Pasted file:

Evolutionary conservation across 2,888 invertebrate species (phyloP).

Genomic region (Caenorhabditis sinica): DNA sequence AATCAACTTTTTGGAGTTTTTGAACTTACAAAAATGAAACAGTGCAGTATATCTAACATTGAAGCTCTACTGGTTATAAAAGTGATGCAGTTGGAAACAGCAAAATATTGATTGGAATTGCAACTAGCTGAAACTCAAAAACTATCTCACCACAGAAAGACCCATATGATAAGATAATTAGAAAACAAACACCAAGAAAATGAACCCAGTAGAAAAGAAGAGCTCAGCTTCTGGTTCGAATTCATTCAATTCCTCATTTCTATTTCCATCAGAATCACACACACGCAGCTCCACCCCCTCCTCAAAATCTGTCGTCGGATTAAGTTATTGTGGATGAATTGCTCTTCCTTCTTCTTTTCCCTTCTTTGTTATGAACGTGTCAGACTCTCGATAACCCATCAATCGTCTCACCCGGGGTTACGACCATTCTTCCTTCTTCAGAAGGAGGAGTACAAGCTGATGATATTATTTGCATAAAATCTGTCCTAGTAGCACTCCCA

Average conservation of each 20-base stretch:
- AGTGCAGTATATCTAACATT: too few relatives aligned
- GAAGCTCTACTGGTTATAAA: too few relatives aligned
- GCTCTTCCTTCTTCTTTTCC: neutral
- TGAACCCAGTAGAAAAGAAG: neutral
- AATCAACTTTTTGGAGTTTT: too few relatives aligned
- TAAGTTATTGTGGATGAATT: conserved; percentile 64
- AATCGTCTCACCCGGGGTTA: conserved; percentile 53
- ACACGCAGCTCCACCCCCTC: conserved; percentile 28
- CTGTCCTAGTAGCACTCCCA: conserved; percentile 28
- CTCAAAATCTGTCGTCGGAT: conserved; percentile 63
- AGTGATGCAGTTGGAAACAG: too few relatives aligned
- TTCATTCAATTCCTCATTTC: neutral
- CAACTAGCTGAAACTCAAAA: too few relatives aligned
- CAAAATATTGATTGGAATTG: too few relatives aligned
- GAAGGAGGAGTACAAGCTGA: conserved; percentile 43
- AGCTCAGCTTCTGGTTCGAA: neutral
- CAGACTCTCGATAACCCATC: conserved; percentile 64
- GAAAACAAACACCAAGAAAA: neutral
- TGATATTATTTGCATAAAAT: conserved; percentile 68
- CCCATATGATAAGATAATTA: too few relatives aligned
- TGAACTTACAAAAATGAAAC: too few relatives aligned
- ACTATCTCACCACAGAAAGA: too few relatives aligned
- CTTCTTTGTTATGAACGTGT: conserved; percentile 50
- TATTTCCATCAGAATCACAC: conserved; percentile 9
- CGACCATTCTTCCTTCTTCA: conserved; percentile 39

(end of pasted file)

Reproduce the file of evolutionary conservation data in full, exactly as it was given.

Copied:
Evolutionary conservation across 2,888 invertebrate species (phyloP).

Genomic region (Caenorhabditis sinica): DNA sequence AATCAACTTTTTGGAGTTTTTGAACTTACAAAAATGAAACAGTGCAGTATATCTAACATTGAAGCTCTACTGGTTATAAAAGTGATGCAGTTGGAAACAGCAAAATATTGATTGGAATTGCAACTAGCTGAAACTCAAAAACTATCTCACCACAGAAAGACCCATATGATAAGATAATTAGAAAACAAACACCAAGAAAATGAACCCAGTAGAAAAGAAGAGCTCAGCTTCTGGTTCGAATTCATTCAATTCCTCATTTCTATTTCCATCAGAATCACACACACGCAGCTCCACCCCCTCCTCAAAATCTGTCGTCGGATTAAGTTATTGTGGATGAATTGCTCTTCCTTCTTCTTTTCCCTTCTTTGTTATGAACGTGTCAGACTCTCGATAACCCATCAATCGTCTCACCCGGGGTTACGACCATTCTTCCTTCTTCAGAAGGAGGAGTACAAGCTGATGATATTATTTGCATAAAATCTGTCCTAGTAGCACTCCCA

Average conservation of each 20-base stretch:
- AGTGCAGTATATCTAACATT: too few relatives aligned
- GAAGCTCTACTGGTTATAAA: too few relatives aligned
- GCTCTTCCTTCTTCTTTTCC: neutral
- TGAACCCAGTAGAAAAGAAG: neutral
- AATCAACTTTTTGGAGTTTT: too few relatives aligned
- TAAGTTATTGTGGATGAATT: conserved; percentile 64
- AATCGTCTCACCCGGGGTTA: conserved; percentile 53
- ACACGCAGCTCCACCCCCTC: conserved; percentile 28
- CTGTCCTAGTAGCACTCCCA: conserved; percentile 28
- CTCAAAATCTGTCGTCGGAT: conserved; percentile 63
- AGTGATGCAGTTGGAAACAG: too few relatives aligned
- TTCATTCAATTCCTCATTTC: neutral
- CAACTAGCTGAAACTCAAAA: too few relatives aligned
- CAAAATATTGATTGGAATTG: too few relatives aligned
- GAAGGAGGAGTACAAGCTGA: conserved; percentile 43
- AGCTCAGCTTCTGGTTCGAA: neutral
- CAGACTCTCGATAACCCATC: conserved; percentile 64
- GAAAACAAACACCAAGAAAA: neutral
- TGATATTATTTGCATAAAAT: conserved; percentile 68
- CCCATATGATAAGATAATTA: too few relatives aligned
- TGAACTTACAAAAATGAAAC: too few relatives aligned
- ACTATCTCACCACAGAAAGA: too few relatives aligned
- CTTCTTTGTTATGAACGTGT: conserved; percentile 50
- TATTTCCATCAGAATCACAC: conserved; percentile 9
- CGACCATTCTTCCTTCTTCA: conserved; percentile 39